Wii Sports Screenshot

According to at least one source, the Nintendo Wii has already surpassed the XBox 360 in worldwide sales, despite the 360's early launch. Not only is the Wii a really fast-selling console, it's the fastest selling console ever. Pretty impressive for a company that many gamers and pundits had written off after the merely decent sales and software lineup of the GameCube.

This article from UK rag The Telegraph really hypes up the Wii's success, saying that Nintendo has cornered the "casual gamer" market with a console that is seeing a lot of success with kids and families. Yet, Nintendo faces a pretty big challenge with the Wii, one that the article only briefly touches on—the challenge of turning casual gamers in hardcore gamers.

First, let me clarify—I do not think "hardcore" or "casual" has anything to do with the kinds of games people like. It is simply a matter of business. I consider myself a hardcore gamer because I play games on a regular basis and, more importantly, I purchase a game or two a month. I also pay subscription fees to a couple of MMORPGs, which I'm sure counts for something too. A casual gamer, on the other hand, doesn't play games regularly, and most importantly from a console makers' perspective, doesn't purchase games regularly.

The Wii is doing a great job of capturing people who are either non-gamers, or people who don't play games on a regular basis—maybe at a friends' house here and there, maybe they have an old PlayStation collecting dust under the TV. It's capturing kids and, for the first time, parents who want to play games with their kids. That alone is a big accomplishment.

A lot of people seem skeptical of the Wii's long-term success, and it's precisely because of the challenge Nintendo faces of turning those casual gamers into people who play and purchase software on a regular basis. In the Telegraph article, the family interviewed notes that they "love playing Wii Sports." That's great, except that Wii Sports was a free game that has been bundled with the console since its release last November. Will these kids and families be interested in new software? Will they be purchasing a game or two a month, like me? If so, the Wii is poised for huge success; third-parties will flock to the machine because of the potential market there.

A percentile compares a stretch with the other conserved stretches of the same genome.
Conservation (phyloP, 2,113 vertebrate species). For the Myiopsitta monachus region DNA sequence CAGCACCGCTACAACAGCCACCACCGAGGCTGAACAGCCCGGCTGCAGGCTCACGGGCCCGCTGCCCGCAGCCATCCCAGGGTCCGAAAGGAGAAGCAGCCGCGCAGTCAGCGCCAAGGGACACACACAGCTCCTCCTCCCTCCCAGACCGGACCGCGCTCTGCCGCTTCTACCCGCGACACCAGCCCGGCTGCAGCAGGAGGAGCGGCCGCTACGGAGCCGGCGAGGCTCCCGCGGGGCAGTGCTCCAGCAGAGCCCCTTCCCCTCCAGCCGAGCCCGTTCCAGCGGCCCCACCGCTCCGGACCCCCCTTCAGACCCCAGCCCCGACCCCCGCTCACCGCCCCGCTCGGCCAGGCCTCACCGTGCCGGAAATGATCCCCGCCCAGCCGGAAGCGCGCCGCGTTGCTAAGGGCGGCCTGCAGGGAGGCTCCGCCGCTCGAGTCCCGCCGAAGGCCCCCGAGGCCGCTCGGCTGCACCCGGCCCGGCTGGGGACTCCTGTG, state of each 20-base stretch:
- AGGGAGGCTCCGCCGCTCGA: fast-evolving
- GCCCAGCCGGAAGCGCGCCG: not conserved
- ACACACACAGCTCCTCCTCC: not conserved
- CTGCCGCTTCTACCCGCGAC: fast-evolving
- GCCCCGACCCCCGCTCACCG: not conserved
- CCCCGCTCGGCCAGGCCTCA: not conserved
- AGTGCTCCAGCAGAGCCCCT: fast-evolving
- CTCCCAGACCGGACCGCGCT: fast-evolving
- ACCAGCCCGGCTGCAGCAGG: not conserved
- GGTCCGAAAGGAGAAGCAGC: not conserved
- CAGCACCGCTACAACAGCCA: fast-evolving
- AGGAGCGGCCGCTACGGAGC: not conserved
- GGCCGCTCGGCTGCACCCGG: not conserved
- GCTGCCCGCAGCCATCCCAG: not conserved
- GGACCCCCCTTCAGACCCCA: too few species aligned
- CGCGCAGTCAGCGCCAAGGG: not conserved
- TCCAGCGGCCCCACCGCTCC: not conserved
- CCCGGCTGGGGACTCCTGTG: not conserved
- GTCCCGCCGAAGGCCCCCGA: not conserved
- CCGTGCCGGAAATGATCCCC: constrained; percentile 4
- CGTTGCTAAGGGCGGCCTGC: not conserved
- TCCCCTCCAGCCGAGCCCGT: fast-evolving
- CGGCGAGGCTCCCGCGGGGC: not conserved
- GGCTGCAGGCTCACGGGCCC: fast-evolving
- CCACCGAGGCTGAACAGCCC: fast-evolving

But if casual gamers turn out to be more fickle about making that transition into hardcore, the Wii will ultimately end up like most other Nintendo consoles, with a limited selection of software driven primarily by Nintendo's own IPs. Sales of the console will slow as software selection begins to pale in comparison to that of Nintendo's competitors. There are a lot of hardcore gamers out there already, and they love to spend their money on new software.

With the PlayStation back in the 90's, Sony not only captured the hardcore market, but dramatically expanded the market to bring aboard many casual gamers, and the market hasn't been the same since. Can Nintendo really expand the market by retaining these casual gamers for years to come? Or is the Wii just playing its cards early? Time will tell, but the road ahead won't be easy for the big N.


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Adam Brown
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Adam Brown

Mike Doolittle: It’s important to bear in mind that the number of consoles sold is only part of the equation. The final tally has more relevance for fanboy pride than a genuine evaluation of a company’s success. Adam Brown: I think you are downplaying the relevance of the final tally. Correct me if I am wrong, but the fact that Playstation 2 has sold over 100 million units not only says more about the success of that console (and the division of the company which produced it) than any other single measure, but has the most to do with the… Read more »